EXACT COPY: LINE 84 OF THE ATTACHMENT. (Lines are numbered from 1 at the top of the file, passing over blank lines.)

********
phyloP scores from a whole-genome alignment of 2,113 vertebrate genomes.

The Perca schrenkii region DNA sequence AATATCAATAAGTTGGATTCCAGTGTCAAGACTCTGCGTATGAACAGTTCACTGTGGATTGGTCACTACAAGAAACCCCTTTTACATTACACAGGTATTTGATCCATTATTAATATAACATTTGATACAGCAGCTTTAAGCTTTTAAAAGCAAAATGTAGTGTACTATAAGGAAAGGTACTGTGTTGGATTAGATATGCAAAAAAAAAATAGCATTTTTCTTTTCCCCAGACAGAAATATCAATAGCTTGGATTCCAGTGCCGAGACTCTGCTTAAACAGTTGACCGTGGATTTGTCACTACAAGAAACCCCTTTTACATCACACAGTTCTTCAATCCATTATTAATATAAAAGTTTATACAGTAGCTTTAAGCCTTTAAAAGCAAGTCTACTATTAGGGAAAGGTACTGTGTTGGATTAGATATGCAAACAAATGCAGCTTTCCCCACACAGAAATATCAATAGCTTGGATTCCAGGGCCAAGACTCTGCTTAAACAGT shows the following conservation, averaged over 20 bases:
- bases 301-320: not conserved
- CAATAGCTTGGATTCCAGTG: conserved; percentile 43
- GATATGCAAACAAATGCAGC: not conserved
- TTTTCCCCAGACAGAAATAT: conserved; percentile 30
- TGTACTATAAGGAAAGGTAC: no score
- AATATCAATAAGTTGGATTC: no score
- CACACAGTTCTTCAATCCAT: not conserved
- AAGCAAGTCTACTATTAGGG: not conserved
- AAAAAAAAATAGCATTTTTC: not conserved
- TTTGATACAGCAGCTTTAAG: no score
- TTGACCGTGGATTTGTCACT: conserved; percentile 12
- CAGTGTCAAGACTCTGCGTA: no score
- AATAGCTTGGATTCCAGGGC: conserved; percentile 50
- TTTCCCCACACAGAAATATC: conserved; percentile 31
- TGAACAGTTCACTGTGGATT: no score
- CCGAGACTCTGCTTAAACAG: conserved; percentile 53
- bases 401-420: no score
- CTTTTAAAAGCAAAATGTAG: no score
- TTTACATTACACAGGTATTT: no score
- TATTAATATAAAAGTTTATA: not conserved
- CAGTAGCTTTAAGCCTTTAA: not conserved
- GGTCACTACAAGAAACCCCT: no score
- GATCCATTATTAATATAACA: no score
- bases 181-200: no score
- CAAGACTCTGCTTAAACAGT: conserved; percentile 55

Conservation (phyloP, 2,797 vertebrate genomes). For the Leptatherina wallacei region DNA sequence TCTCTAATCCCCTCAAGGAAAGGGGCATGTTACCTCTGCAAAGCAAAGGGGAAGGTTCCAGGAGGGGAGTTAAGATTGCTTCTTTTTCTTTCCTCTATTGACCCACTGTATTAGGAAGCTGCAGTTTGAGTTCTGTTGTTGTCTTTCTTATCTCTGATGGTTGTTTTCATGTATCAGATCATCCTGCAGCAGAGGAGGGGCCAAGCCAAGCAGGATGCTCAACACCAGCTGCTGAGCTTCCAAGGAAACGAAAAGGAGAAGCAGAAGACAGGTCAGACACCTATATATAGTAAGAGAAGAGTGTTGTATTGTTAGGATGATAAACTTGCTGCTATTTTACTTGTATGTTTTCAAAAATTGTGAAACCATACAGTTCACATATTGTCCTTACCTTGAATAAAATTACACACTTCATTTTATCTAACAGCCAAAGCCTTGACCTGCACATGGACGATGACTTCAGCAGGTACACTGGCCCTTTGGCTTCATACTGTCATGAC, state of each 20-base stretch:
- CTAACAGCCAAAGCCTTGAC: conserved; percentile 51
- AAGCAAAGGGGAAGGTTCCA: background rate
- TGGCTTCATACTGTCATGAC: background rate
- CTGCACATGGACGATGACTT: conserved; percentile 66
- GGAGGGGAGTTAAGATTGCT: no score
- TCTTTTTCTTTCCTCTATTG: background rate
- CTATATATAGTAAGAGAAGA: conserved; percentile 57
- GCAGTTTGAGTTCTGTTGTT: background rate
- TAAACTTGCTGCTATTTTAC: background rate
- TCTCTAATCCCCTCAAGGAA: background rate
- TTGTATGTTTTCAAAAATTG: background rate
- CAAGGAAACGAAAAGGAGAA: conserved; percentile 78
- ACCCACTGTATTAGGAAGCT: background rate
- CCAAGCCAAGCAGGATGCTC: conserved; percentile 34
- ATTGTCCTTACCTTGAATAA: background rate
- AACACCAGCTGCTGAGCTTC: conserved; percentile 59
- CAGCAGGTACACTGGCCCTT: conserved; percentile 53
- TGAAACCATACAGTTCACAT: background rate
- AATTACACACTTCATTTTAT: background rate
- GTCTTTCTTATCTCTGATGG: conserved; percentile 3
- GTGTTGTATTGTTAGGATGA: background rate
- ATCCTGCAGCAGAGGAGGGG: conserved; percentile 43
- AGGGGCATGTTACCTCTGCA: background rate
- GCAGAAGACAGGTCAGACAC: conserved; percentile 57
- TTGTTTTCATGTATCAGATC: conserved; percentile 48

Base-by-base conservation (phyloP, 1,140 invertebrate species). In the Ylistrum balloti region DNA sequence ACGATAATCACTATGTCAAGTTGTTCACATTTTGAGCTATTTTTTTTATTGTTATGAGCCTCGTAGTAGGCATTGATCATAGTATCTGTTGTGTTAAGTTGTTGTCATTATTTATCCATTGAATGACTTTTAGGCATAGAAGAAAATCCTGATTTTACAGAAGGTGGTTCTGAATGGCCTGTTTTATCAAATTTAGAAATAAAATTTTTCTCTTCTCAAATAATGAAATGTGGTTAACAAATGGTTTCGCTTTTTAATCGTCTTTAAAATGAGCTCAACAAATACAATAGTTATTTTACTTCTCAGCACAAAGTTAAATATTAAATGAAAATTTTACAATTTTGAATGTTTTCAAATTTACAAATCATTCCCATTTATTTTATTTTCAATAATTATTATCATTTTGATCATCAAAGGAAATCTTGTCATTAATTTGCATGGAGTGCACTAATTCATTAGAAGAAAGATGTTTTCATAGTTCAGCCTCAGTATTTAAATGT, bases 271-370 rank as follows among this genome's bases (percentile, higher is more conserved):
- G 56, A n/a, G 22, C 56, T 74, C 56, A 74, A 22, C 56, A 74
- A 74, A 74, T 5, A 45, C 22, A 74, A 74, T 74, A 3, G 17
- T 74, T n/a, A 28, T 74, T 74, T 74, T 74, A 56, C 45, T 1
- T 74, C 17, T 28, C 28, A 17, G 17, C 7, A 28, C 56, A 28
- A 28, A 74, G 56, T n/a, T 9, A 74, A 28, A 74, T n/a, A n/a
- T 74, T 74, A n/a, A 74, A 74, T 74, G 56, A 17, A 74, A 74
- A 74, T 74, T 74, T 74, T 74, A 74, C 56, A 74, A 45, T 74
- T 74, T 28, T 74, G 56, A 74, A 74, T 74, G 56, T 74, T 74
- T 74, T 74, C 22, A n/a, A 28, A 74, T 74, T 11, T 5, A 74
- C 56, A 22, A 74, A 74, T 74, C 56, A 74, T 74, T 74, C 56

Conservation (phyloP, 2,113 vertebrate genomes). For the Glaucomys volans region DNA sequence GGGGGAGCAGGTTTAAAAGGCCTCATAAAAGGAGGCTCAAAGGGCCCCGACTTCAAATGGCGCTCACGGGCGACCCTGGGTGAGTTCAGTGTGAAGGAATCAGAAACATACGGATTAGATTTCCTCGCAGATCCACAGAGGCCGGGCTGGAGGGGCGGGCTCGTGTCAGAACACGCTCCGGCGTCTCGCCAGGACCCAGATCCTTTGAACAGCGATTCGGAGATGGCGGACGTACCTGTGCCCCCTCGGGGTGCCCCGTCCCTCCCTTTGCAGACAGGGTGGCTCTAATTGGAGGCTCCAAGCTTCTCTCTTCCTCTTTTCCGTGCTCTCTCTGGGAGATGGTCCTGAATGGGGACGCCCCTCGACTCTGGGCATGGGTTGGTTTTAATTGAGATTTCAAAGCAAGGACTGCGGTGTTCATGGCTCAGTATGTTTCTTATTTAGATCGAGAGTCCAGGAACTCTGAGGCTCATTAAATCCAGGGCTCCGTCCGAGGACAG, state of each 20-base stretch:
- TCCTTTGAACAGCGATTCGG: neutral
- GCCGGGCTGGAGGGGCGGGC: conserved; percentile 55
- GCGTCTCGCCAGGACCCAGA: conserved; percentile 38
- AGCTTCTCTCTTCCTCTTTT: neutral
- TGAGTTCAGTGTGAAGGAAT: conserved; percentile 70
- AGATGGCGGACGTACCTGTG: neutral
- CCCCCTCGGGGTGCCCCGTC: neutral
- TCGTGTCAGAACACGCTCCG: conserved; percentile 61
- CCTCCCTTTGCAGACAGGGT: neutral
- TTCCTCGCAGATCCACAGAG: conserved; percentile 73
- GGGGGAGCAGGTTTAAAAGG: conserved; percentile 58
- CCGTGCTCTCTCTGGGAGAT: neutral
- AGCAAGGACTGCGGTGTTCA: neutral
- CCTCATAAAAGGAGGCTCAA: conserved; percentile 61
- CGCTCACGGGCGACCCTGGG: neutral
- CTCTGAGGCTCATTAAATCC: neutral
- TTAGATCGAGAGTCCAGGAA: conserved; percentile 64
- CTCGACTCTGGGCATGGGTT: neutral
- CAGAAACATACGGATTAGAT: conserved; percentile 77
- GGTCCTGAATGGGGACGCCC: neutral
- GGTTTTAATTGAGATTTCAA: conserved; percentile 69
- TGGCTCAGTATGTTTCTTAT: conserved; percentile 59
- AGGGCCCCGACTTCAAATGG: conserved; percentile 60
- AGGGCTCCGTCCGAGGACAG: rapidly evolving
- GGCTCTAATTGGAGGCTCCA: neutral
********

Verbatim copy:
- CAGAAACATACGGATTAGAT: conserved; percentile 77